After the transduction of cells with STAT5a, approximately the same percentages of juvenile eosinophils and cells transduced with eGFP were observed. However, because cells transduced with STAT5a showed an increase in proliferation, there was an increase in total numbers of juvenile eosinophils. Transduction of cells with STAT5aΔ750 resulted, after 17 days of differentiation, in a very low percentage of juvenile eosinophils, approximately 7%, which were promyelocytes type 2. Most of the cells belonging to the eosinophil lineage were blocked in differentiation at the stage of promyelocyte type 1. Proliferation of cells transduced with STAT5aΔ750 was also inhibited, resulting in a decrease of approximately 95% in total numbers of juvenile eosinophils compared with cells transduced with eGFP.

Eosinophil differentiation was also analyzed by LFB staining of the granules (Figure 5C). After fixation, cells were stained with LFB for 2 hours. After 10 days of differentiation, approximately 33% of the cells transduced with eGFP were positive for LFB. This percentage increased to 38% after 21 days of differentiation (Figure 5D). Transduction of cells with STAT5a resulted in accelerated eosinophil differentiation. After only 10 days of differentiation, more than 40% of the cells were positive for LFB. Percentages of LFB-positive cells increased to 52% after 17 days of differentiation. In contrast, cells ectopically expressing STAT5aΔ750 were potently inhibited in eosinophil differentiation, as measured by LFB staining. The percentage of LFB-positive cells remained less than 20%, whereas proliferation was severely disturbed (Figure 5D). These data clearly demonstrate that STAT5a plays a critical role during eosinophil differentiation.

To determine whether STAT5a and STAT5b may have different functional activities in eosinophil differentiation, cells were transduced with eGFP or dominant-negative STAT5b (Figure 5E). Expression of dominant-negative STAT5b in CD34+ cells resulted in a block in eosinophil differentiation that was comparable to the inhibition in differentiation caused by STAT5aΔ750. Proliferation was also comparably inhibited by ectopic expression of dominant-negative STAT5b (data not shown), suggesting that the 2 STAT5 isoforms have similar, if not redundant, roles.

Although STAT5 is thought to play a role in the differentiation of neutrophils, this has only been demonstrated in the murine 32D cell line.43 To determine whether STAT5a also plays a role in neutrophil differentiation from human CD34+ cells, cells were transduced with eGFP or STAT5aΔ750 and were differentiated toward neutrophils in response to G-CSF (Figure 5F). The percentage of differentiating neutrophils was defined as the percentage of cells consisting of either banded or segmented nuclei. Transduction of cells with eGFP or STAT5a resulted in approximately 30% differentiated neutrophils, whereas transduction of cells with STAT5aΔ750 resulted in less than 5% differentiated neutrophils. Neutrophil differentiation was blocked at the stage of promyelocytes, similar to what was observed in eosinophil differentiation. Proliferation was also inhibited after transduction with STAT5aΔ750 (data not shown).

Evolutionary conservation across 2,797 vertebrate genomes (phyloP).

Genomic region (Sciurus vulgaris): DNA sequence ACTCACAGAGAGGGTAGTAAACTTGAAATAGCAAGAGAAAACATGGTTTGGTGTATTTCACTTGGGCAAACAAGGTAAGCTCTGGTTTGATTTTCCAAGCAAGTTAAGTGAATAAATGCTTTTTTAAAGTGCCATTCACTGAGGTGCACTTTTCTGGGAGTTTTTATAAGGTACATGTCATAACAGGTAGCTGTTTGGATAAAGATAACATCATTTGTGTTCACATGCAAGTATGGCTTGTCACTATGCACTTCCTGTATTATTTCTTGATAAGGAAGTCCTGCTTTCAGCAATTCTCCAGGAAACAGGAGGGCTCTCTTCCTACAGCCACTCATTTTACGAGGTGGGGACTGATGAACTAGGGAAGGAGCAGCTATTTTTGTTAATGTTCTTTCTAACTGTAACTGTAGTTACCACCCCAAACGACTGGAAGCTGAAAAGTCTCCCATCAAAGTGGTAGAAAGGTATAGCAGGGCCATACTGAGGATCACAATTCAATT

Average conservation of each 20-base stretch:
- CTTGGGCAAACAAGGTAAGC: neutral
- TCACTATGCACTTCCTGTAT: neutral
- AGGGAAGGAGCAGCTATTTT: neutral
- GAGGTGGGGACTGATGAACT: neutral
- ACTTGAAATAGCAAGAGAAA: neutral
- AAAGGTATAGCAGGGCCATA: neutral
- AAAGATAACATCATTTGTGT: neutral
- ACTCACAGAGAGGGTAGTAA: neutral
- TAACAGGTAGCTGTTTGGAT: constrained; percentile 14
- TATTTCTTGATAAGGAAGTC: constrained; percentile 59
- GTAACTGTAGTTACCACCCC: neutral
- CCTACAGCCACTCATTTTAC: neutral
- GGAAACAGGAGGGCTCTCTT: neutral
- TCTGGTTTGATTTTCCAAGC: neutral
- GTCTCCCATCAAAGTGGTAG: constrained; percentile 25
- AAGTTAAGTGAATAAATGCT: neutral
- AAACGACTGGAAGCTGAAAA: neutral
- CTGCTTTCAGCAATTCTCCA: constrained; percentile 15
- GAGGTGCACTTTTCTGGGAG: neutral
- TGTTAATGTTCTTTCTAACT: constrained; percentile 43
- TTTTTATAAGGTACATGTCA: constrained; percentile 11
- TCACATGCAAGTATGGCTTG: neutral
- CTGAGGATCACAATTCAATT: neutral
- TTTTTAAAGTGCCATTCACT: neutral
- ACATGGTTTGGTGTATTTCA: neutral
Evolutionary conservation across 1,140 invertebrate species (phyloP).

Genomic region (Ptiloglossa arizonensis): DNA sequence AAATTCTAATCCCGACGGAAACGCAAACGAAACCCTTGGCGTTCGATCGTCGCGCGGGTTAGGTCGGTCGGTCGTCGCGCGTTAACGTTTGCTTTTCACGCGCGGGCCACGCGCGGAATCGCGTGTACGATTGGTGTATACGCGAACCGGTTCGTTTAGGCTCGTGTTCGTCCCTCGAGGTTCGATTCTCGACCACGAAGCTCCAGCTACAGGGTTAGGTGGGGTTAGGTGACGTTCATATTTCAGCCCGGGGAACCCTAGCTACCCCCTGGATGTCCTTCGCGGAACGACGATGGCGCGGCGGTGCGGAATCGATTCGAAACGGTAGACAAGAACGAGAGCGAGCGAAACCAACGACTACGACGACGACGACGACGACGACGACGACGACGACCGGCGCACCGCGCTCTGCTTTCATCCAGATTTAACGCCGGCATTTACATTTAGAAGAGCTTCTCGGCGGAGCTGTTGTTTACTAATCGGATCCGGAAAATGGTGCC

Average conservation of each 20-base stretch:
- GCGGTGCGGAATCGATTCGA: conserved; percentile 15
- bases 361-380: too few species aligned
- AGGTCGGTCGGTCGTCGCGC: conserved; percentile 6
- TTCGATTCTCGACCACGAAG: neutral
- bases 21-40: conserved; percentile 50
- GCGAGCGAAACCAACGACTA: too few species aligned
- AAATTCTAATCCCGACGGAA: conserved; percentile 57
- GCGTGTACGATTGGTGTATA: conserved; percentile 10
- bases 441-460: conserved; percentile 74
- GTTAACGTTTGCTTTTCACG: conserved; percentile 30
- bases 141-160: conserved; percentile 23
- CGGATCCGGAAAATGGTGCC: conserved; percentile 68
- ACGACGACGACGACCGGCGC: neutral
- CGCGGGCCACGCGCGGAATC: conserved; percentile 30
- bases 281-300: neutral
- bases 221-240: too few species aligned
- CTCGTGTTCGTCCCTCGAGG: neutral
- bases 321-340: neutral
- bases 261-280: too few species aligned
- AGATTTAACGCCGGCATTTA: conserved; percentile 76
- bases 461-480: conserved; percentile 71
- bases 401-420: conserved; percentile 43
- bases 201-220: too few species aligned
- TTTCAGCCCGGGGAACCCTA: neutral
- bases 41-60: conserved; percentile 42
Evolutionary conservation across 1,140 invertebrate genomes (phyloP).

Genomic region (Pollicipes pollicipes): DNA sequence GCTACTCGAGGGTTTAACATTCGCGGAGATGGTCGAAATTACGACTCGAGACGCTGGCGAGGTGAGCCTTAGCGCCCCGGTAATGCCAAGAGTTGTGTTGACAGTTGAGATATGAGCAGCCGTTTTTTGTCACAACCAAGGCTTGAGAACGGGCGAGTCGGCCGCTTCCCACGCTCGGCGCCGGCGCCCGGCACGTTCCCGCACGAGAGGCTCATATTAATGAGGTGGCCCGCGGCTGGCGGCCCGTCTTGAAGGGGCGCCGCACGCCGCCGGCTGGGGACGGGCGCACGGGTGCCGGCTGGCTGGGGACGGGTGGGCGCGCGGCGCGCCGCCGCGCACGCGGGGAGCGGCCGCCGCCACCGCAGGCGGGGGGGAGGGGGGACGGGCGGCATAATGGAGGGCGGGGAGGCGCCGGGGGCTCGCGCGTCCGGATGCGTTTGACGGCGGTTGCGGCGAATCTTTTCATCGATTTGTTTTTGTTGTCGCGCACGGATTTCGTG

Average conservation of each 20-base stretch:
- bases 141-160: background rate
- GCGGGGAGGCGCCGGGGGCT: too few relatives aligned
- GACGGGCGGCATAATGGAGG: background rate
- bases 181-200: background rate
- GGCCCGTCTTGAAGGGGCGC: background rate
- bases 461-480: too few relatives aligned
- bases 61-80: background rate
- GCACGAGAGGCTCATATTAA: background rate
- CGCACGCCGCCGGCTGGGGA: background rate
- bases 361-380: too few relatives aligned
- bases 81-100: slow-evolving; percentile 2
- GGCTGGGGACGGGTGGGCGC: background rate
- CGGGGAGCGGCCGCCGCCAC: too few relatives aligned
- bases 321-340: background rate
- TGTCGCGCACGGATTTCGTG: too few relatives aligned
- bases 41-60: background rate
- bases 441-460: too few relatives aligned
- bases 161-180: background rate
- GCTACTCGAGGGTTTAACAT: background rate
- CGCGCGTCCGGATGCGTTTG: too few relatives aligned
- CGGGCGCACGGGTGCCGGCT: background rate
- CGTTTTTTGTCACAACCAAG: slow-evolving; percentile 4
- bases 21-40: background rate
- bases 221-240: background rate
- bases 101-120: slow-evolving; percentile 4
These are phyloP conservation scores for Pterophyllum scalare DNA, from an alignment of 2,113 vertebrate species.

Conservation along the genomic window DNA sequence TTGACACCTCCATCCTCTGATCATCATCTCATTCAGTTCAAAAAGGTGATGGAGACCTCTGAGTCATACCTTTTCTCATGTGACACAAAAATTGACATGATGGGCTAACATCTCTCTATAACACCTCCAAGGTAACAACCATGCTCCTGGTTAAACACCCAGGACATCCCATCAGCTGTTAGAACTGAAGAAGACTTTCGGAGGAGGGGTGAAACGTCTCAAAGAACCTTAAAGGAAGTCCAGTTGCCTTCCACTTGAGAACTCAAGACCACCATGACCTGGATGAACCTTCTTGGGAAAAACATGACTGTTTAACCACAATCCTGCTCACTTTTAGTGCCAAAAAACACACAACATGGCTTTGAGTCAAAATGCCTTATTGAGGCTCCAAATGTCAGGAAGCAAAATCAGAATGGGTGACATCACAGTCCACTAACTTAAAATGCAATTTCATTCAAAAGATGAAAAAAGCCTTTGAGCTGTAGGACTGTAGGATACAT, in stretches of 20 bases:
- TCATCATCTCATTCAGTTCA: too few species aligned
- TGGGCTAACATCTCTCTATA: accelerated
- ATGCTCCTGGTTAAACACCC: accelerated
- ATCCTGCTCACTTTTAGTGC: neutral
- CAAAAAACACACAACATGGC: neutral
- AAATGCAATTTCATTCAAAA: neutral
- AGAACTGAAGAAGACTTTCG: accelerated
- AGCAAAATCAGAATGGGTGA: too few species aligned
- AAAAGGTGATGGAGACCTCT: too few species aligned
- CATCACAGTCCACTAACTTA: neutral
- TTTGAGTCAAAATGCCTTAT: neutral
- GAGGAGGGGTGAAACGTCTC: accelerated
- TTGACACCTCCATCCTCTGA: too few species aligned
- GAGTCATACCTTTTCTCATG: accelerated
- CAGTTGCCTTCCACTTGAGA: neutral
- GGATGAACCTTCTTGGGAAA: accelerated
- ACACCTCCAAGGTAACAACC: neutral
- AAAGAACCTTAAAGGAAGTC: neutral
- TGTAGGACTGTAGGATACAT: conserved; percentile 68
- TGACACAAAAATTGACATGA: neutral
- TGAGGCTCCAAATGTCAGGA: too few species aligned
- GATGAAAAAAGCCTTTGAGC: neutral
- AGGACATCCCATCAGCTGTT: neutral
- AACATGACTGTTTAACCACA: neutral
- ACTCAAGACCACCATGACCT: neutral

Regulation of STAT5 target genes during eosinophil differentiation

Our results demonstrate that STAT5 plays an important role during eosinophil differentiation. To confirm the functionality of STAT5, the expression of several STAT5 target genes was evaluated. Protein lysates were prepared from differentiating eosinophils, and these were separated by SDS-PAGE (Figure 6A). Western blotting was performed with antibodies against Bcl-2 and p21WAF/Cip1, both previously described STAT5 target genes.44,45 Bcl-2 expression was high early during eosinophil differentiation, whereas expression was down-regulated during final maturation. In contrast, p21WAF/Cip1expression was absent after 3 days of eosinophil differentiation and was up-regulated during final maturation.

Fig. 6.

Regulation of STAT5 target genes during eosinophil differentiation.

(A) Protein lysates were prepared from CD34+ cells differentiated toward eosinophils for 3, 7, 10, 14, and 17 days. Western blot analysis was performed with antibodies against Bcl-2 (top panel) and p21WAF/Cip1 (middle panel) and as a control for equal loading with an antibody against β-actin (bottom panel). The experiment shown is representative of 3 independent experiments. (B) CD34+ cells were transduced with eGFP, STAT5a, or STAT5aΔ750. After 7, 14, and 17 days of differentiation, eGFP-positive cells were sorted, and protein lysates were prepared and analyzed by Western blotting.